Furthermore, John Walke, director of the Natural Resources Defense Council’s Clean Air Project, says that Mr. Pruitt cannot actually determine whether attorney’s fees are granted in these disputes. Id. “[T]he judge handling such cases typically determines the amount of legal fees the government must pay as part of any consent decree.” Id. If advocacy groups will not be deterred from bringing suits, and the EPA will not enter into settlement negotiations, it seems that a lot of government resources will ultimately go toward needless litigation.
It is not entirely clear whether advocacy groups suing administrative agencies, under statutes that allow citizen suits to enforce the non-discretionary statutory duties of that agency, is really an abuse of process provided that all affected parties are given the opportunity to weigh in. If an administrative agency is not living up to the deadlines and obligations set upon them by Congress, they should be held accountable. However, if regulated groups are truly being shut out of conversations that directly affect their interests, that practice needs to end. See Tyson, supra, at 1554 (“Sue-and-settle poses a threat to the notice-and-comment process when substantive consent decrees are sought and granted.”).
Given that the majority of negotiated settlements between environmental groups and the EPA were decision-forcing, and not substantive, this practice does not seem as perverse as it is often made out to be. See Gallagher, supra; see also David Blackmon, Pruitt’s EPA Directive Sends the ‘Sue-and-Settle’ Racket into Its Death Rattle, Forbes (Oct. 19, 2017, 11:10 AM), https://www.forbes.com/sites/davidblackmon/2017/10/19/pruitts-epa-directive-sends-the-sue-and-settle-racket-into-its-death-rattles/#55bf832e3839 (“[T]he number of consent decrees entered into via this ‘sue and settle’ racket rose dramatically during the Obama years.”). Mr. Pruitt’s directive may waste government resources by litigating suits that could more easily be settled, but it may also produce meaningful dialogue about environmental issues in the process.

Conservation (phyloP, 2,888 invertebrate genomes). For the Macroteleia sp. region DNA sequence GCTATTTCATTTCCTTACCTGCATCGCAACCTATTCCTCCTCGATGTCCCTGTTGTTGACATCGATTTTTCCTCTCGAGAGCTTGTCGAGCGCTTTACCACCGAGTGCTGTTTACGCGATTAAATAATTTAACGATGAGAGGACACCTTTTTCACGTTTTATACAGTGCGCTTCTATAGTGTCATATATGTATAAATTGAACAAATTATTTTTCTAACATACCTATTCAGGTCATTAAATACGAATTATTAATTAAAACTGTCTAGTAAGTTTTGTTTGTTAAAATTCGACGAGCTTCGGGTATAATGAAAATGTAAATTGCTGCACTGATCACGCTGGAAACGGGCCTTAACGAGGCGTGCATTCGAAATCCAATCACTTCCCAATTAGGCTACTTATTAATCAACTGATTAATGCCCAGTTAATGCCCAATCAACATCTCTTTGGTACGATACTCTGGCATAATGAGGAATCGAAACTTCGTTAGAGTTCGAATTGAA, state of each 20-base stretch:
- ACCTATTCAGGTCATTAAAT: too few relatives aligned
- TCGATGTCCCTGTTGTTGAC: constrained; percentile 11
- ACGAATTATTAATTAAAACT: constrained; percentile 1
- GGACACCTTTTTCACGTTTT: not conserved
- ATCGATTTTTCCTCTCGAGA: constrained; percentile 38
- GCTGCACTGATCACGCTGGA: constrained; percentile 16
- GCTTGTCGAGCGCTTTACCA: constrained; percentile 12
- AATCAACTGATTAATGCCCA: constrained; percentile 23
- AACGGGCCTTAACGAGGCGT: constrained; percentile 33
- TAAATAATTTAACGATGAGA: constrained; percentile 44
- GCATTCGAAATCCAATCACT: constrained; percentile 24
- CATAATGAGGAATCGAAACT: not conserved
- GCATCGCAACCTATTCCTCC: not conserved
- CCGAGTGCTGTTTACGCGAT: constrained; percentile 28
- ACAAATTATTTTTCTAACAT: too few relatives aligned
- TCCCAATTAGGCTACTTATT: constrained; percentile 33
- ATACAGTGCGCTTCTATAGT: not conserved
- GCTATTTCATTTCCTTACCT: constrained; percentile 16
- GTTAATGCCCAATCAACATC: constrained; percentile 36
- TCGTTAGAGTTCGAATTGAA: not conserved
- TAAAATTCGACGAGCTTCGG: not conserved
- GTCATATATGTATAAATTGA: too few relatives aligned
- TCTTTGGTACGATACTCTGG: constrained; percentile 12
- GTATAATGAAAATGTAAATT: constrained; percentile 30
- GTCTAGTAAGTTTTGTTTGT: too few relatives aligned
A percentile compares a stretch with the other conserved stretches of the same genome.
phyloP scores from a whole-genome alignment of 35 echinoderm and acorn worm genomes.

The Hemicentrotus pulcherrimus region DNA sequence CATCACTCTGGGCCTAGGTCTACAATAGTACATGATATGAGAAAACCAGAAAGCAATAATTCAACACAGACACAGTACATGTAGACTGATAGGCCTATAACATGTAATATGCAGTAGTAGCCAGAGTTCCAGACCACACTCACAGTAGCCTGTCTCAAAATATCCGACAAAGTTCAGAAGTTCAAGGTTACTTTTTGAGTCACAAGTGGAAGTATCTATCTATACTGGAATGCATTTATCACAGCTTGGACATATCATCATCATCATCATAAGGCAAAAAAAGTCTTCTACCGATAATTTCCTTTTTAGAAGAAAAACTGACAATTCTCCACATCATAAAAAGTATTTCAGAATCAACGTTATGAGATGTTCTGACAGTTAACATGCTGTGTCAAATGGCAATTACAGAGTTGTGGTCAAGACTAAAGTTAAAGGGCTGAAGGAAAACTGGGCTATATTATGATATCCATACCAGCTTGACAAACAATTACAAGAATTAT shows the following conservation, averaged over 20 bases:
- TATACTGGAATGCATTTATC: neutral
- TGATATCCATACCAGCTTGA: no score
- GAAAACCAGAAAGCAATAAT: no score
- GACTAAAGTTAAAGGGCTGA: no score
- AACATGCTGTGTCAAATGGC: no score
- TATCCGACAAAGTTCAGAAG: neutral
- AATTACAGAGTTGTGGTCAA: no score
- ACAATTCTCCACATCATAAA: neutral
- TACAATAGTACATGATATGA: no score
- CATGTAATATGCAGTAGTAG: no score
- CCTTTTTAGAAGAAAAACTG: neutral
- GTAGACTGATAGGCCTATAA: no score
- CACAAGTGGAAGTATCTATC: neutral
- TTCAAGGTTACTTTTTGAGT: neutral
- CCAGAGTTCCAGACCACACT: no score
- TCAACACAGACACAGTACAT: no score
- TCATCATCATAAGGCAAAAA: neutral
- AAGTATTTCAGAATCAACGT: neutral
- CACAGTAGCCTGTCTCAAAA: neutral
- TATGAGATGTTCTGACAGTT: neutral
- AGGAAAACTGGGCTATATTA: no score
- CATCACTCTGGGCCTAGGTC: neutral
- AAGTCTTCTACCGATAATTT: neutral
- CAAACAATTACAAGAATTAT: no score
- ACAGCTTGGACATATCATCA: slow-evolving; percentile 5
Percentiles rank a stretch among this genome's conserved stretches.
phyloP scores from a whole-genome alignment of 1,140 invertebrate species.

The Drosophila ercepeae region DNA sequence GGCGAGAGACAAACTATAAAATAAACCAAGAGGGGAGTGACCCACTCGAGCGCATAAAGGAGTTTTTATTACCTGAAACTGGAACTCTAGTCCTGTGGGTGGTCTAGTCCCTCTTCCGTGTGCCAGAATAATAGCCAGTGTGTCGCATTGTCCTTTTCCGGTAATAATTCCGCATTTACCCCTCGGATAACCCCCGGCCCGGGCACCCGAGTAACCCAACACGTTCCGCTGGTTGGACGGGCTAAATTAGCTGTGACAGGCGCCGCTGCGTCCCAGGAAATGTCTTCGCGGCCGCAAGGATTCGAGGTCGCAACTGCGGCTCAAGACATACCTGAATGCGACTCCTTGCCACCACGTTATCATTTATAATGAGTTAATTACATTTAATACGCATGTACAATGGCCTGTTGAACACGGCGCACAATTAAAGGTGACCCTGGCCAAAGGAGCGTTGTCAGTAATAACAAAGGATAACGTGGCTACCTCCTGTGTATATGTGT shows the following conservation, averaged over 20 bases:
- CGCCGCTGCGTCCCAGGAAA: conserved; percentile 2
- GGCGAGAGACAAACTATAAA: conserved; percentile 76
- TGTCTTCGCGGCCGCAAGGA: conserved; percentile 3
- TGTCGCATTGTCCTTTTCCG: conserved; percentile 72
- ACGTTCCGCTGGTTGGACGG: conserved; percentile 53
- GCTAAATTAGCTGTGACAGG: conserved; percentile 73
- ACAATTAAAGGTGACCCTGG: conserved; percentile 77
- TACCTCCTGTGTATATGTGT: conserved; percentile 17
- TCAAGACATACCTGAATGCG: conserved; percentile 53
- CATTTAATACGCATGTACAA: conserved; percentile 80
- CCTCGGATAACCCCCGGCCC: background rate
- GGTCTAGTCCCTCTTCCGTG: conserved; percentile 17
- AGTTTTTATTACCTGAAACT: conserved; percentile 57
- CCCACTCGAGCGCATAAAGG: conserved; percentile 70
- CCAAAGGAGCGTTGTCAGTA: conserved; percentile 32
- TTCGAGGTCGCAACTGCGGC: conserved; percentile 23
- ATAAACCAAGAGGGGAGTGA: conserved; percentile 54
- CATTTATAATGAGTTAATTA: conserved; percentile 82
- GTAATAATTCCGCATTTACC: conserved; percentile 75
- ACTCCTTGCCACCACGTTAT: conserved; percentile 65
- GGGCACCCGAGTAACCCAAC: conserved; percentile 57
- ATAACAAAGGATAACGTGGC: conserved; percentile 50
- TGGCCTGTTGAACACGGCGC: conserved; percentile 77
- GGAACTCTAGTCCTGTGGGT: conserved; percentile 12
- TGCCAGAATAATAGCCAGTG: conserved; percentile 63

*Caitlin Rayhart is a second-year law student at the University of Baltimore School of Law, where she serves as a staff editor for Law Review. Caitlin is also a member of the National Environmental Moot Court Team. This upcoming summer, Caitlin will intern at the Department of Justice’s Environmental and Natural Resources Division.